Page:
Nurturing students' natural writing style to better communicate research to the public

Steven Caldwell Brown

Research output: Contribution to journalArticle

Abstract

In many institutions, students are given the instruction to model their written work on existing published work. However, scholars typically write for other scholars, and this can lead to the so-called ‘curse of knowledge’, a cognitive bias wherein experts struggle to adopt the point of view of less knowledgeable parties. Students modelling their work on that of published academic works may be jeopardising their ability to communicate science clearly to laypersons, an emerging priority in academia. This article provides a wide-ranging discussion of this issue, informed by the findings from a pilot study which suggest that laypersons perceive the writing of students to be clearer, easier to understand and more detailed than the writing of established researchers. Regardless of intended career path, it is imperative that psychology graduates be able to articulate thoughts and ideas clearly and this article highlights the tangible implications of discouraging students from assimilating into a writing style typical of scholars which may prove outdated when open-access publications become mainstream.
LanguageEnglish
Number of pages35
JournalScholarship of Teaching and Learning in Psychology
Publication statusAccepted/In press - 18 Dec 2017

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layperson
student
open access
psychology
graduate
career
expert
instruction
ability
trend
science

Keywords

  • academic writing
  • classroom engagement
  • science communication
  • public engagement
  • knowledge transfer

Cite this

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title = "Nurturing students' natural writing style to better communicate research to the public",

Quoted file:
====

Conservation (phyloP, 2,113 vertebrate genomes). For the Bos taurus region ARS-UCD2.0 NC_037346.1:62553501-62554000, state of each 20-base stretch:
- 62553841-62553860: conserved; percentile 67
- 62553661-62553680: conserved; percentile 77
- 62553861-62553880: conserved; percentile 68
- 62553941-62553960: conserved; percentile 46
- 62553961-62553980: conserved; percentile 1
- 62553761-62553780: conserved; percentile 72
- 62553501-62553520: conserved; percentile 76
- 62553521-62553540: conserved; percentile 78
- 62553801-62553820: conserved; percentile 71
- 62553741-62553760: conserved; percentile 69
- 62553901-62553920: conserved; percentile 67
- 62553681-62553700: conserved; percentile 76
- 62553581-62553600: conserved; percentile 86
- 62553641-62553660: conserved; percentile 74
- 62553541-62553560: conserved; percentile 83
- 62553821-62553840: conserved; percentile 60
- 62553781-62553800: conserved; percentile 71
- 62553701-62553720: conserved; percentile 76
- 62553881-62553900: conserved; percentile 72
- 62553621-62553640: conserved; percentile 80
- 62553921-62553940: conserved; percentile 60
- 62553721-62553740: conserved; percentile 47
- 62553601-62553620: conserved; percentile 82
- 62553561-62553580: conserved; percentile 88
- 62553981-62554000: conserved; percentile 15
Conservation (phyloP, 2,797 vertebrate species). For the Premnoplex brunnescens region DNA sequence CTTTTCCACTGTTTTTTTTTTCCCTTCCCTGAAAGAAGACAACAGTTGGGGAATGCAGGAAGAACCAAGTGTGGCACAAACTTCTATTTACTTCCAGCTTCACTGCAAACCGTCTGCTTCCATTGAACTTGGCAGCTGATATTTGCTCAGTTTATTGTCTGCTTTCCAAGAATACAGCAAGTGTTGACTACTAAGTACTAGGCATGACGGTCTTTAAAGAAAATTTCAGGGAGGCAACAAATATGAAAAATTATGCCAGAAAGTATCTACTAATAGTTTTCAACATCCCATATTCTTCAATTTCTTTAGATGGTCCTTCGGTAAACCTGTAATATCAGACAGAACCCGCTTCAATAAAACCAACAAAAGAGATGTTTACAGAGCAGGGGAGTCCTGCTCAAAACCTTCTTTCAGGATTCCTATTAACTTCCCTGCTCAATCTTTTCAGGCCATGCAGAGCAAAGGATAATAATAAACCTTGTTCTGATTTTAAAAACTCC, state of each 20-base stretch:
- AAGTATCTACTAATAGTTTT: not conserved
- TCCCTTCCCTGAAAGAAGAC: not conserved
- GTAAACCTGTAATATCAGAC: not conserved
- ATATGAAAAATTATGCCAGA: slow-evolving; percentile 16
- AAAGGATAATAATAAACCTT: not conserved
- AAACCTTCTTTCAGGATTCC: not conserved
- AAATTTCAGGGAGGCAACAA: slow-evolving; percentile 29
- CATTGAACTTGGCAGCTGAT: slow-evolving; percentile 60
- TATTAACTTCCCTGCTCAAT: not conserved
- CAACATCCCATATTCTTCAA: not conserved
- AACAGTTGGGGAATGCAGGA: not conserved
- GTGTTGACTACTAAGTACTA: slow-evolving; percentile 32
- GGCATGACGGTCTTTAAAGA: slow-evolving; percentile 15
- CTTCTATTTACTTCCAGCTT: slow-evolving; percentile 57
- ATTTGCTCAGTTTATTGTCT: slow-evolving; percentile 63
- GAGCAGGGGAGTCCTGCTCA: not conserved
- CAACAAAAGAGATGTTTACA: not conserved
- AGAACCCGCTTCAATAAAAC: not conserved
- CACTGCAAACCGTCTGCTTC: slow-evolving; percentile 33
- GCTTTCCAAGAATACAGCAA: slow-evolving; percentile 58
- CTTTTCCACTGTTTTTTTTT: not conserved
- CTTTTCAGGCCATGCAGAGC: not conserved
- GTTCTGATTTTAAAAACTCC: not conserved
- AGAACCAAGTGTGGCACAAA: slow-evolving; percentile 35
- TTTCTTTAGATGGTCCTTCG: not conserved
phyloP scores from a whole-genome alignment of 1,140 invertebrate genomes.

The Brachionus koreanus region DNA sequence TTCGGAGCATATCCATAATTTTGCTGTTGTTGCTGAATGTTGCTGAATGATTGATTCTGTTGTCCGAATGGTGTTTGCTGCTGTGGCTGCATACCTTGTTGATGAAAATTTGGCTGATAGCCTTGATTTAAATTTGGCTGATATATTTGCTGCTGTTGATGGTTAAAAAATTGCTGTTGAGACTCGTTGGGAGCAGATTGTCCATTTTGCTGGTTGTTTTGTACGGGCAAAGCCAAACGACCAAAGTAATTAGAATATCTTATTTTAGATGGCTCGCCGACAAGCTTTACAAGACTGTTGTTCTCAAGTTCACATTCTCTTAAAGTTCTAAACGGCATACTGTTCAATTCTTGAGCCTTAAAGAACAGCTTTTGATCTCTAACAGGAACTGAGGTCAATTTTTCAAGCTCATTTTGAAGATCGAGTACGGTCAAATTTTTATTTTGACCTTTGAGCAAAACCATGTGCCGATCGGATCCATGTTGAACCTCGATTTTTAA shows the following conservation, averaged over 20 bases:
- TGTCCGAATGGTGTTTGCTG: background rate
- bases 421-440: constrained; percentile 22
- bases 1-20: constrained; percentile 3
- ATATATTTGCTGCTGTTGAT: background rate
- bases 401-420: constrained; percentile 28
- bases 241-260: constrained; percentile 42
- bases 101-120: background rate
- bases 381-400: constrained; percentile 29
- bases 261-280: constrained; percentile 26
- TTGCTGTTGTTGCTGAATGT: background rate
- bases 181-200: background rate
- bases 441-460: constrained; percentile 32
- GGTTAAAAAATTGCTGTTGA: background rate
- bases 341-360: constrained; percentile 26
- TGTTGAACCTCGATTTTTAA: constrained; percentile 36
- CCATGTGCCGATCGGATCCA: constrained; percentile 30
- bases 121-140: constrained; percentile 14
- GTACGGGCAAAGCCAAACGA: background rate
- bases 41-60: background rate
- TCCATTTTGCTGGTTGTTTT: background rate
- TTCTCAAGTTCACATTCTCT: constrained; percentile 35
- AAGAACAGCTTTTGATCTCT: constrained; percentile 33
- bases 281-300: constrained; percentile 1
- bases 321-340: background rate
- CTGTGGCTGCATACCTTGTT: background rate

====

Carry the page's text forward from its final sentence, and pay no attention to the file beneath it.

abstract = "In many institutions, students are given the instruction to model their written work on existing published work. However, scholars typically write for other scholars, and this can lead to the so-called ‘curse of knowledge’, a cognitive bias wherein experts struggle to adopt the point of view of less knowledgeable parties. Students modelling their work on that of published academic works may be jeopardising their ability to communicate science clearly to laypersons, an emerging priority in academia. This article provides a wide-ranging discussion of this issue, informed by the findings from a pilot study which suggest that laypersons perceive the writing of students to be clearer, easier to understand and more detailed than the writing of established researchers. Regardless of intended career path, it is imperative that psychology graduates be able to articulate thoughts and ideas clearly and this article highlights the tangible implications of discouraging students from assimilating into a writing style typical of scholars which may prove outdated when open-access publications become mainstream.",
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Nurturing students' natural writing style to better communicate research to the public. / Caldwell Brown, Steven.

In: Scholarship of Teaching and Learning in Psychology, 18.12.2017.

Research output: Contribution to journalArticle

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N2 - In many institutions, students are given the instruction to model their written work on existing published work. However, scholars typically write for other scholars, and this can lead to the so-called ‘curse of knowledge’, a cognitive bias wherein experts struggle to adopt the point of view of less knowledgeable parties. Students modelling their work on that of published academic works may be jeopardising their ability to communicate science clearly to laypersons, an emerging priority in academia. This article provides a wide-ranging discussion of this issue, informed by the findings from a pilot study which suggest that laypersons perceive the writing of students to be clearer, easier to understand and more detailed than the writing of established researchers. Regardless of intended career path, it is imperative that psychology graduates be able to articulate thoughts and ideas clearly and this article highlights the tangible implications of discouraging students from assimilating into a writing style typical of scholars which may prove outdated when open-access publications become mainstream.

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